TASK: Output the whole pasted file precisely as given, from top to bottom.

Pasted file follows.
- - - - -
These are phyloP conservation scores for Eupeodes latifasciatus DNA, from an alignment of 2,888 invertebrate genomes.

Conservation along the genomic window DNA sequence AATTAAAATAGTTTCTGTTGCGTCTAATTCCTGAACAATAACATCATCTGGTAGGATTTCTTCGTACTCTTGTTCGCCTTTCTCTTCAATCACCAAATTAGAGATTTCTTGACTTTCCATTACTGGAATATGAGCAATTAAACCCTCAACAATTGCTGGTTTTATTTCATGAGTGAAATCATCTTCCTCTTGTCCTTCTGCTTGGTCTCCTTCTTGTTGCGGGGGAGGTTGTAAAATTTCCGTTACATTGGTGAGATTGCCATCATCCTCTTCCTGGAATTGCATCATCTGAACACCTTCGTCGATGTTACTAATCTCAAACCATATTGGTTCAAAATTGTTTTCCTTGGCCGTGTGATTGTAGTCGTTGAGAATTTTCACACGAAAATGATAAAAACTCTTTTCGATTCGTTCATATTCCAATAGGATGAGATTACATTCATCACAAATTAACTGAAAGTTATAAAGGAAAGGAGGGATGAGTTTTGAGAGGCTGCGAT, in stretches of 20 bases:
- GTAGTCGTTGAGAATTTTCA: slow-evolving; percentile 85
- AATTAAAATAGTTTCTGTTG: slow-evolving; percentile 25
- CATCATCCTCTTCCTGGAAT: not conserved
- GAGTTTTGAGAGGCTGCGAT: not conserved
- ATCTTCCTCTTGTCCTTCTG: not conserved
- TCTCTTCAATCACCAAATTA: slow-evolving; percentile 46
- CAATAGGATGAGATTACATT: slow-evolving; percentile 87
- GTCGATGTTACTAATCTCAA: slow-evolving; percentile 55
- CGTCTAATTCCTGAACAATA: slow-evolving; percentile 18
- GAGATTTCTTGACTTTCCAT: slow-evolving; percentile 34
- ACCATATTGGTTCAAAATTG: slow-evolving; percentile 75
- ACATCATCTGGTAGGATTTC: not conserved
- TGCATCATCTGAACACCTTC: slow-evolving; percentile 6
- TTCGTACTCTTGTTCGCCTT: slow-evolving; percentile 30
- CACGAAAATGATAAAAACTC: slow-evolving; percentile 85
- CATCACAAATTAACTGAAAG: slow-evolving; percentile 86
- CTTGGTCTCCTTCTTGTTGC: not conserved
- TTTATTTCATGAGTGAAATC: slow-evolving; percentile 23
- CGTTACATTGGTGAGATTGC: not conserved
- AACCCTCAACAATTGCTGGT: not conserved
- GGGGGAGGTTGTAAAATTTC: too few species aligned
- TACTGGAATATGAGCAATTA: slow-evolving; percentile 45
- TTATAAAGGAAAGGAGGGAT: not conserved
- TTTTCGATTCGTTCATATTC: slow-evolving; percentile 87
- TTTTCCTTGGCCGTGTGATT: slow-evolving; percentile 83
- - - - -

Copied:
These are phyloP conservation scores for Eupeodes latifasciatus DNA, from an alignment of 2,888 invertebrate genomes.

Conservation along the genomic window DNA sequence AATTAAAATAGTTTCTGTTGCGTCTAATTCCTGAACAATAACATCATCTGGTAGGATTTCTTCGTACTCTTGTTCGCCTTTCTCTTCAATCACCAAATTAGAGATTTCTTGACTTTCCATTACTGGAATATGAGCAATTAAACCCTCAACAATTGCTGGTTTTATTTCATGAGTGAAATCATCTTCCTCTTGTCCTTCTGCTTGGTCTCCTTCTTGTTGCGGGGGAGGTTGTAAAATTTCCGTTACATTGGTGAGATTGCCATCATCCTCTTCCTGGAATTGCATCATCTGAACACCTTCGTCGATGTTACTAATCTCAAACCATATTGGTTCAAAATTGTTTTCCTTGGCCGTGTGATTGTAGTCGTTGAGAATTTTCACACGAAAATGATAAAAACTCTTTTCGATTCGTTCATATTCCAATAGGATGAGATTACATTCATCACAAATTAACTGAAAGTTATAAAGGAAAGGAGGGATGAGTTTTGAGAGGCTGCGAT, in stretches of 20 bases:
- GTAGTCGTTGAGAATTTTCA: slow-evolving; percentile 85
- AATTAAAATAGTTTCTGTTG: slow-evolving; percentile 25
- CATCATCCTCTTCCTGGAAT: not conserved
- GAGTTTTGAGAGGCTGCGAT: not conserved
- ATCTTCCTCTTGTCCTTCTG: not conserved
- TCTCTTCAATCACCAAATTA: slow-evolving; percentile 46
- CAATAGGATGAGATTACATT: slow-evolving; percentile 87
- GTCGATGTTACTAATCTCAA: slow-evolving; percentile 55
- CGTCTAATTCCTGAACAATA: slow-evolving; percentile 18
- GAGATTTCTTGACTTTCCAT: slow-evolving; percentile 34
- ACCATATTGGTTCAAAATTG: slow-evolving; percentile 75
- ACATCATCTGGTAGGATTTC: not conserved
- TGCATCATCTGAACACCTTC: slow-evolving; percentile 6
- TTCGTACTCTTGTTCGCCTT: slow-evolving; percentile 30
- CACGAAAATGATAAAAACTC: slow-evolving; percentile 85
- CATCACAAATTAACTGAAAG: slow-evolving; percentile 86
- CTTGGTCTCCTTCTTGTTGC: not conserved
- TTTATTTCATGAGTGAAATC: slow-evolving; percentile 23
- CGTTACATTGGTGAGATTGC: not conserved
- AACCCTCAACAATTGCTGGT: not conserved
- GGGGGAGGTTGTAAAATTTC: too few species aligned
- TACTGGAATATGAGCAATTA: slow-evolving; percentile 45
- TTATAAAGGAAAGGAGGGAT: not conserved
- TTTTCGATTCGTTCATATTC: slow-evolving; percentile 87
- TTTTCCTTGGCCGTGTGATT: slow-evolving; percentile 83